Nurdles sound like such a delicious snack food!

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Tue, Apr 3, 2012
from Mother Jones:
America's Top 10 Most-Polluted Waterways
If you are a fly-fisher, a rafter, or heck, just a person who drinks water, here is some troubling news: Our waterways are in rough shape. An eye-opening new report (PDF) from Environment America Research and Policy Center finds that industry discharged 226 million pounds of toxic chemicals into America's rivers and streams in 2010. The pollution included dead-zone-producing nitrates from food processors, mercury and other heavy metals from steel plants, and toxic chemicals from various kinds of refineries. Within the overall waste, the researchers identified 1.5 million pounds of carcinogens, 626,000 pounds of chemicals linked to developmental disorders and 354,000 pounds of those associated with reproductive problems. ...


A (shitty) river runs through it.

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Mon, Jan 16, 2012
from News Solutions, via Internet Archive:
Impacts of Gas Drilling on Human and Animal Health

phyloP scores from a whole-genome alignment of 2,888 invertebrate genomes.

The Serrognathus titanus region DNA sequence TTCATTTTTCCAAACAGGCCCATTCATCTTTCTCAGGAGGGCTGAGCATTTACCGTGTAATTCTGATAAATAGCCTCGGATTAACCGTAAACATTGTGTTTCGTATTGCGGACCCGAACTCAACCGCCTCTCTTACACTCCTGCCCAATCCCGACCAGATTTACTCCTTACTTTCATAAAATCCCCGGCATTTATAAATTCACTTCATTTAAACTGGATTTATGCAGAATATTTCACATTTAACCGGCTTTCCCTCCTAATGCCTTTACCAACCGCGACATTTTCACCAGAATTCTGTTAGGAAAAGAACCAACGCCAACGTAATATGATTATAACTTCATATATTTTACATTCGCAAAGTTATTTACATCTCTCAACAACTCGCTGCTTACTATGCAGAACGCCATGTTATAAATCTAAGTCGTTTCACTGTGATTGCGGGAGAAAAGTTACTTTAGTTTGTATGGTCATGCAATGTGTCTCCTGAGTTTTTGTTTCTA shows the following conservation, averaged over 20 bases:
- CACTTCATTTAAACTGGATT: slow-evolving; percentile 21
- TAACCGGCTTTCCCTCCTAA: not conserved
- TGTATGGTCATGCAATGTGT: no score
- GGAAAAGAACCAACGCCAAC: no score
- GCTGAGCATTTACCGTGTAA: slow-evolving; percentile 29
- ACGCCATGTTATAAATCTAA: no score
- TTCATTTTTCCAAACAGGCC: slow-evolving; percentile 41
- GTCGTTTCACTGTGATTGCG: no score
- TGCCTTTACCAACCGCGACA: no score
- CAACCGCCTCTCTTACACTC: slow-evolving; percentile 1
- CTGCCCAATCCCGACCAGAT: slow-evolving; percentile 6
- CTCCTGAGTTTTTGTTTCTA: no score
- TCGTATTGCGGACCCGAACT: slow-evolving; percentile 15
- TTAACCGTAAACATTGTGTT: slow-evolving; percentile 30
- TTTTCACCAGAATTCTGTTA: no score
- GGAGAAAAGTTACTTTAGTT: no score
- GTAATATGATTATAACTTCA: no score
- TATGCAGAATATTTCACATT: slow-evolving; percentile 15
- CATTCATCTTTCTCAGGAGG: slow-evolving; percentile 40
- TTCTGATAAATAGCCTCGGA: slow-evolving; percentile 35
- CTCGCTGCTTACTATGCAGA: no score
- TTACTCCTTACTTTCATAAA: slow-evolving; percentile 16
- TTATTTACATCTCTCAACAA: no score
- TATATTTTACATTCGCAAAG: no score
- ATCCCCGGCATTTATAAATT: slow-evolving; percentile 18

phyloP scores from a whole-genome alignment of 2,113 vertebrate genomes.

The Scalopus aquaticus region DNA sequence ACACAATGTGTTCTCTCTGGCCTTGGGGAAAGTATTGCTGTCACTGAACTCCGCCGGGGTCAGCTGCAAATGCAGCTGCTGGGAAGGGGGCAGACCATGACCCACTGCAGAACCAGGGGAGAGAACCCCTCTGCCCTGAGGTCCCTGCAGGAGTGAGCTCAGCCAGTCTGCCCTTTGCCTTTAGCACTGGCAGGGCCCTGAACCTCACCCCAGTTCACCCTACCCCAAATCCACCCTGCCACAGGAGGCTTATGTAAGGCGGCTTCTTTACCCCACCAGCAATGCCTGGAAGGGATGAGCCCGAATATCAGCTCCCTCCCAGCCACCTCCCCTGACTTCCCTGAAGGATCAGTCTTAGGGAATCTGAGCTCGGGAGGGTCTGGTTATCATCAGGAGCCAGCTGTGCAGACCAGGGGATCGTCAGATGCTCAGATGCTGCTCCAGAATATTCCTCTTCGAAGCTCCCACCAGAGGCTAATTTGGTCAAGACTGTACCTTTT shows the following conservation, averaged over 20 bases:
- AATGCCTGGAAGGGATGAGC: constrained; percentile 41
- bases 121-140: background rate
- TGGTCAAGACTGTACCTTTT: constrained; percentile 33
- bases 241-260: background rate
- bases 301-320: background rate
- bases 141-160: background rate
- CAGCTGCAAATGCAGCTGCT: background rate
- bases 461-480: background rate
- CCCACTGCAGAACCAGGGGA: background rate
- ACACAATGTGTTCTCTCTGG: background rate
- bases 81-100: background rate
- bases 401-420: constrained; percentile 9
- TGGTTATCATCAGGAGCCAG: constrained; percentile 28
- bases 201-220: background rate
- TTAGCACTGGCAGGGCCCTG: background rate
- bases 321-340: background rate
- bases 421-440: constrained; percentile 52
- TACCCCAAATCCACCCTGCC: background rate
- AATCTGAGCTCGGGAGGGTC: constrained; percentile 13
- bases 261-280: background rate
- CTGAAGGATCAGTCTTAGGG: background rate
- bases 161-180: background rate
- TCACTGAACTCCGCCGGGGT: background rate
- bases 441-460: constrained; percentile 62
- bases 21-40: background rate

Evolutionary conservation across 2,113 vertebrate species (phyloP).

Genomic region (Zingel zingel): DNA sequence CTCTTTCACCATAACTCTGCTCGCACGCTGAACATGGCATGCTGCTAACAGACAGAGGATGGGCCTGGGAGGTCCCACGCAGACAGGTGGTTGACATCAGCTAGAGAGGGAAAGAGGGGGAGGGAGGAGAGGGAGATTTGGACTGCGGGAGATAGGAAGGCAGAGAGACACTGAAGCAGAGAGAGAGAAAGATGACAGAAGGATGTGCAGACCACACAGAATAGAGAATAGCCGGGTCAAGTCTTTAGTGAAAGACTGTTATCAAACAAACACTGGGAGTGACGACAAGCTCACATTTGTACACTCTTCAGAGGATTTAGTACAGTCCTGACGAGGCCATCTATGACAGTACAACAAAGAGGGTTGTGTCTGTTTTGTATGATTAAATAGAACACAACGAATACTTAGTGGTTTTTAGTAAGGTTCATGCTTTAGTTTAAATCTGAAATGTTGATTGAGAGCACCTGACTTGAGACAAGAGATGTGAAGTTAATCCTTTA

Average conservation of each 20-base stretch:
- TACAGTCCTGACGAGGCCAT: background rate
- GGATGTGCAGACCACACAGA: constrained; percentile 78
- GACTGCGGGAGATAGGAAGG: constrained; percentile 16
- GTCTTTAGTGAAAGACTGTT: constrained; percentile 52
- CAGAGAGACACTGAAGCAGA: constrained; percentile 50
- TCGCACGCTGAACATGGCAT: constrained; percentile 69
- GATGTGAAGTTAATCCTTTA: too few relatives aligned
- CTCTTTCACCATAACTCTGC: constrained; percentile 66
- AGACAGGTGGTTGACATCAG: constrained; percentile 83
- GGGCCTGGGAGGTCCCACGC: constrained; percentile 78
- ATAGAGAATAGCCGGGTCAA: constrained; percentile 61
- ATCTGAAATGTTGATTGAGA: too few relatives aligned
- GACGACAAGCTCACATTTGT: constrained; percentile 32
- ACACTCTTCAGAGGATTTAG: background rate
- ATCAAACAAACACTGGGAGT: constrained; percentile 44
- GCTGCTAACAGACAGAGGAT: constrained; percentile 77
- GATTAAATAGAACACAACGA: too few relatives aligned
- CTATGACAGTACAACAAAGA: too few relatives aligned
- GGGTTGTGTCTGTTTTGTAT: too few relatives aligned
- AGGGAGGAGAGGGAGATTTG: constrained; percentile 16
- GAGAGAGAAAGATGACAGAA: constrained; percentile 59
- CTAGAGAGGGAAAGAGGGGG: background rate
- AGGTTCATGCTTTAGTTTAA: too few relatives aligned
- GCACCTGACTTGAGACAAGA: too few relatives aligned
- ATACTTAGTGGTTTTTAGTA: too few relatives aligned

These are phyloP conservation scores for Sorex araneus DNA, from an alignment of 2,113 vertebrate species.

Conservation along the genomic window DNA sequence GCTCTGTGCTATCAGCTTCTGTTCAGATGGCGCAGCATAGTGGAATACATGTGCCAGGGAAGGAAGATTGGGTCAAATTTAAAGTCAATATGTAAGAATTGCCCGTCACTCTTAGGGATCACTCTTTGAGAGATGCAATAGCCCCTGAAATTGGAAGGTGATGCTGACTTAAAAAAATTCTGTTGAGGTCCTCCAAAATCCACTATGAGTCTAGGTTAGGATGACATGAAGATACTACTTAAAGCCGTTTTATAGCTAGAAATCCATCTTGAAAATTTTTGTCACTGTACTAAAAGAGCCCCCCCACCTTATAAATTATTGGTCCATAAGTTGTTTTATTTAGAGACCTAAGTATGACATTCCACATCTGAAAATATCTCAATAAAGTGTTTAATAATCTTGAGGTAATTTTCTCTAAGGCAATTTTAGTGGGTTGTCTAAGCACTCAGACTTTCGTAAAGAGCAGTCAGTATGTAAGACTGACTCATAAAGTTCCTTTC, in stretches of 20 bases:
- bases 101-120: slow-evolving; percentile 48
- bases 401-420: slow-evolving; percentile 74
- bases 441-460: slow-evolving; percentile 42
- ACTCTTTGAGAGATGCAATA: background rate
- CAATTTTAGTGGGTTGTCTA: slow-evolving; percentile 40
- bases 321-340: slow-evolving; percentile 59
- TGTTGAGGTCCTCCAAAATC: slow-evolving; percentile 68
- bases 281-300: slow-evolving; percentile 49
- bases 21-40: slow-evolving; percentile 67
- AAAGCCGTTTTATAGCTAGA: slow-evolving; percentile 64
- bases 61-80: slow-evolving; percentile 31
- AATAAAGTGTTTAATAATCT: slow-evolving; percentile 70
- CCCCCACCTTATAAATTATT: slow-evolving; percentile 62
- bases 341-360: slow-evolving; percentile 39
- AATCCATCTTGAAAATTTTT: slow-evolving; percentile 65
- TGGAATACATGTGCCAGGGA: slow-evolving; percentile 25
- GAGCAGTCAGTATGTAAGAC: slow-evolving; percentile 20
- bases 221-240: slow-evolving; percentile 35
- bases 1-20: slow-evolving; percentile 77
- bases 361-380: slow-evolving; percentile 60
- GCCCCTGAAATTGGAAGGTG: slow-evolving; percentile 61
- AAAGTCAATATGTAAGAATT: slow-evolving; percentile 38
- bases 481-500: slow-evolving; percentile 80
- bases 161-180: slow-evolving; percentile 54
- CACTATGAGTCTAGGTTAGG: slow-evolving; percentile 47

Two cases involving beef cattle farms inadvertently provided control and experimental groups. In one case, a creek into which wastewater was allegedly dumped was the source of water for 60 head, with the remaining 36 head in the herd kept in other pastures without access to the creek. Of the 60 head that were exposed to the creek water, 21 died and 16 failed to produce calves the following spring. Of the 36 that were not exposed, no health problems were observed, and only one cow failed to breed. At another farm, 140 head were exposed when the liner of a wastewater impoundment was allegedly slit, as reported by the farmer, and the fluid drained into the pasture and the pond used as a source of water for the cows. Of those 140 head exposed to the wastewater, approximately 70 died and there was a high incidence of stillborn and stunted calves. The remainder of the herd (60 head) was held in another pasture and did not have access to the wastewater; they showed no health or growth problems. These cases approach the design of a controlled experiment, and strongly implicate wastewater exposure in the death, failure to breed, and reduced growth rate of cattle. ...